"Mahomet's mission does not invalidate our Savior's"; he wrote; "one has secured happiness to the Eastern and one to the Western world, and both deserve our veneration." (While there he studied Hebrew and Greek, the Hebrew in order the better to understand Arabic.)

In 1806 Napoleon placed his Brother Louis on the throne of Holland and sent out a French Army to occupy Java, the first step of a Napoleonie scheme to conquer the whole of Asia. (The Nazis and Japanese studied Napoleon's Asiatic plans and strategy down to the last detail.) Raffles laid before the GovernorGeneral of India, Lord Minto, a military plan to crush the French in Java, prepared the way, and with Minto in 1811 drove them out. Raffles was appointed Lieutenant-Governor.
Lord Minto was an active Mason. On a coffee estate near Batavia was a small Lodge called Virtuitis et Artis Amici (Friends of Virtue and Arts), the Worshipful Master of which was Nicolas Englehardt, a former Dutch Governor of Java. With Minto present, Raffles received the first two Degrees. On July 5, 1813, he took the Third in Lodge De Vriendschap, at Sourabaya. In the years that followed, Sir Stamford went through black hours: Java went back to the Dutch; Minto died; Raffles' wife died, and after her their children. In 1816 he received the Rose Croix Degree in Batavia.
On his jot y back to Lngland he stopped off to visit Napoleon on St. Helena. In a few months (after a second marriage) he went back to be Governor of Sumatra, and on the way visited Lord Hastings in India—also an ardent Mason. It was there and then that Raffles proposed the building of a city and great naval base at Singapore. Space does not permit a description of his labor thereafter, among them being his founding of the London Zoology Society. He died in April, 1826.

If a Freemason writes about the power Freemasonry has to shape men, to inspire them toward tolerance and enlightenment, and to cultivate in them liindliness and friendliness, non-Masons may be tempted to discount it by half on the grounds of enthusiasm or a favorable prejudice; but if any non-hIason, and concerned only with unvarnished facts, will begin with Sir Stamford Raffles (or Minto, or Hastings) and search out the Mystic Tie in Asia as it stretched from one man to another, even across languages and in the midst of wars, and across the barriers of race (Hindus, Malays, Filipinos, Chinese became Brothers), and see how Masonry led to schools; hospitals, orphanages and tolerance, he will be forced in the end to admit that the part taken by the Craft in the bringing of civilization and culture into the Far East was astounding—and all the more so, in that it had behind it no armies, no powers of public office, no wealth, and never employed intrigue or force.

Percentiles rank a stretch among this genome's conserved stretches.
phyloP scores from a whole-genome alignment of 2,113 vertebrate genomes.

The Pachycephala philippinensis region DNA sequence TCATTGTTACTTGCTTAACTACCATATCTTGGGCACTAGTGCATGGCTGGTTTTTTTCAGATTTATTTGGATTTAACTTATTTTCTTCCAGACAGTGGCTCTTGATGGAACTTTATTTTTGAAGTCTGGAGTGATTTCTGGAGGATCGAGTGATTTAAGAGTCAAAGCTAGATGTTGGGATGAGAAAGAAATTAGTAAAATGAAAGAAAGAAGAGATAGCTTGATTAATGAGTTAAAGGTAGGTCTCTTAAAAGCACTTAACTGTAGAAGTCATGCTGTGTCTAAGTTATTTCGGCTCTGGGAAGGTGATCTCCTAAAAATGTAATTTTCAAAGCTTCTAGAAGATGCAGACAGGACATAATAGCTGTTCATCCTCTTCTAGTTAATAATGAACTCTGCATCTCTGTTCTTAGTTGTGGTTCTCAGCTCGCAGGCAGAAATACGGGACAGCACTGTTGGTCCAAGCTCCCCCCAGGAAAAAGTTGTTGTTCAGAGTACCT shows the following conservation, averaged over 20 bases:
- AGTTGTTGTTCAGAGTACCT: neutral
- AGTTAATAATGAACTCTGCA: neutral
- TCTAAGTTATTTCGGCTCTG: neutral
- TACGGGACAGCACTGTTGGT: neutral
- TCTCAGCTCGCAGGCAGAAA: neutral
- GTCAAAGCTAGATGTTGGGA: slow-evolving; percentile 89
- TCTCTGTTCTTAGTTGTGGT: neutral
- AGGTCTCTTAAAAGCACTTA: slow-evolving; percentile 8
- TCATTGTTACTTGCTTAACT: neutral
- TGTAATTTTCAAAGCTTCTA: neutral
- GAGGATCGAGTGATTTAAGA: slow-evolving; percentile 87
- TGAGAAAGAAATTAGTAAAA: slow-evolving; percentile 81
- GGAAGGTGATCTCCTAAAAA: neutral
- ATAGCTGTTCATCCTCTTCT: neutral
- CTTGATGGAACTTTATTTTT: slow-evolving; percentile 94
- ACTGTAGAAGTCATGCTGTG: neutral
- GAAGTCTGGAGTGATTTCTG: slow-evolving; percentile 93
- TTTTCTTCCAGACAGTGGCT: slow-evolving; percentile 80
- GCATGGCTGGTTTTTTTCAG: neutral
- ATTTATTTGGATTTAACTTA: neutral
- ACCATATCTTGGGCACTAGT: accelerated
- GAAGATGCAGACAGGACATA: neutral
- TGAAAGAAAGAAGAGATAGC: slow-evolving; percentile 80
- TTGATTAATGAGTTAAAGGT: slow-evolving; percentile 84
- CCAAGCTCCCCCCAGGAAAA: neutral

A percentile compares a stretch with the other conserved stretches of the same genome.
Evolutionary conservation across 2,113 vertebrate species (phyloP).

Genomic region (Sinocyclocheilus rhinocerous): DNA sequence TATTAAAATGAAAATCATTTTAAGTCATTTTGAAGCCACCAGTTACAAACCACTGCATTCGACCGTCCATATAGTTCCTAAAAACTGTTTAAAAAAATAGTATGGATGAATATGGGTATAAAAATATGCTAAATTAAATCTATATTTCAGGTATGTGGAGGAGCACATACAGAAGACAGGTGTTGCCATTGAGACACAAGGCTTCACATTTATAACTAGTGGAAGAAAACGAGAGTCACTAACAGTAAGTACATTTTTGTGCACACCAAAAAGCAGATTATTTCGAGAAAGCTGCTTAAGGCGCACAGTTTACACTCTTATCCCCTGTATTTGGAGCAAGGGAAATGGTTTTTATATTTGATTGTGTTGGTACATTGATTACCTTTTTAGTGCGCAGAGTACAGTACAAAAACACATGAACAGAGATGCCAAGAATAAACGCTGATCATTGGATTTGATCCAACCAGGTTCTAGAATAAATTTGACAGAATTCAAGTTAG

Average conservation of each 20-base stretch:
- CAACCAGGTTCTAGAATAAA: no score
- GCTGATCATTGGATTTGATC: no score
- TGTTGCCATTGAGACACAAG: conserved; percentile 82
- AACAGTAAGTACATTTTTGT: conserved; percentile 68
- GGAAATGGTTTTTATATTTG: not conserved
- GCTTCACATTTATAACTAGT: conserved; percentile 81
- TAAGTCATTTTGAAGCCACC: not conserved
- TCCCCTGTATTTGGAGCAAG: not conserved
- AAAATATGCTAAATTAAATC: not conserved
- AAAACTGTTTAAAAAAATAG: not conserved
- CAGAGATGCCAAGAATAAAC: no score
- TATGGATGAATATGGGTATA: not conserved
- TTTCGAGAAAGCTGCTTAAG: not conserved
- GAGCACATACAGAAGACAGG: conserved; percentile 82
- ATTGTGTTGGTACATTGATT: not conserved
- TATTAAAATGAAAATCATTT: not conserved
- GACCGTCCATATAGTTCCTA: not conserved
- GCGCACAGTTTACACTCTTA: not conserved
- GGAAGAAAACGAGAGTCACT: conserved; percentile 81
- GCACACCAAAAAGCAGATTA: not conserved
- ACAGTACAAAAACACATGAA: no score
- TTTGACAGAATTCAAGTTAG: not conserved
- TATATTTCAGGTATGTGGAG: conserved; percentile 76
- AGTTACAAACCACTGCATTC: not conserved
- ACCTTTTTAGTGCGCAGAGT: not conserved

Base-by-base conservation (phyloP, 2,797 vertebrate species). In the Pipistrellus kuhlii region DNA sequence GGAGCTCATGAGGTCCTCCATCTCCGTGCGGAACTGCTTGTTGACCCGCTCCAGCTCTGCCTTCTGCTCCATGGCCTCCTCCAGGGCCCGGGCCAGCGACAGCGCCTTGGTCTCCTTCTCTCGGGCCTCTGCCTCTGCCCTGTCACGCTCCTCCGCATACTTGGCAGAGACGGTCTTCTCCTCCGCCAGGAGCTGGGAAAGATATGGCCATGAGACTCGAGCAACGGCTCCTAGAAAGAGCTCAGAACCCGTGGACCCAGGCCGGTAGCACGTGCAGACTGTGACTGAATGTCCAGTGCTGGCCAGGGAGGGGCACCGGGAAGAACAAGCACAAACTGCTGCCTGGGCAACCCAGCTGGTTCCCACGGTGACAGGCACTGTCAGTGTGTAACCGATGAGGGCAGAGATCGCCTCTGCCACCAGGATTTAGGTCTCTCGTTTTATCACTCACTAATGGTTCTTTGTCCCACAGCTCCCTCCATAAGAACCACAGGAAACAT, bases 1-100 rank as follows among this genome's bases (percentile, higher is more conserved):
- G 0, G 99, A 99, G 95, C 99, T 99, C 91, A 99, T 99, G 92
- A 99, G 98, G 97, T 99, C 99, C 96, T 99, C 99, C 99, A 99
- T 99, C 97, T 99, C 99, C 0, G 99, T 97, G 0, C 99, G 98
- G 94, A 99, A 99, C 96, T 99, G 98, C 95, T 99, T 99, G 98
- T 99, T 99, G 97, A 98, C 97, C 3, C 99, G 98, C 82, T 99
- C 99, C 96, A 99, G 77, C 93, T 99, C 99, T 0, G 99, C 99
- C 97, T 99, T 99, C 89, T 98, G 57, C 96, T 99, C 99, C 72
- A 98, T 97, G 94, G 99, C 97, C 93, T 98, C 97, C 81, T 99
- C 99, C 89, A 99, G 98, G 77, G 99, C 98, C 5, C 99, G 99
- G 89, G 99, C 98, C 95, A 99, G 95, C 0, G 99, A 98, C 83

this is the distinctive title given to the possessors of the Degrees of Masonic Knighthood, and is borrowed from the heraldic usage. The word knight is sometimes interposed between the title and the personal name, as, for example, Sir Knight John Smith. English knights are in the habit of using the word Crater, or brother, a usage which to some extent is being adopted in the United States of America. English Knights Templar have been led to the abandonment of the title Sir because legal enactments made the use of titles not granted by the Crown unlawful. But there is no such law in America. The addition of Sir to the names of all Knights is accounted, says Ashmole, "parcel of their style." The use of it is as old, certainly, as the time of Edward I, and it is supposed to be a contraction of the old Freneh Sire, meaning Seigneur, or Lord.
See Al-Sirat.
The Hebrew word n . A Significant word, formerly used in the Order of High Priesthood in the United States of America. It signifies a shoelatchet, and refers to the declaration of Abraham to Melchizedek, that of the goods which had been captured he would "not take from a thread even to a shoelatchet" (Genesis xiv, 23), that is, nothing even of the slightest value. The introduction of this word into some of the lower Capitular Degrees was an error of the ritualists.
Lodges are so called which are in the same Masonic Jurisdiction, and owe obedience to the same Grand Lodge.
In the Lodges of the French Adoptive Rite this is the title by which the female members are designated. The female members of all androgynous, both sexes, Degrees are Sisters, as the male members are Brethren.
The attempt of some writers to maintain that women were admitted into the Medieval Confraternities of Freemasons fails to be substantiated for want of sufficient proof. The entire spirit of the Old Constitutions indicates that none but men, under the titles of Brethren and fellews, were admitted into these Masonic Gilds; and the first Code of Charges adopted at the Revival in 1717, declares that "the persons admitted members of a Lodge must be good and true men . . . no women, etc."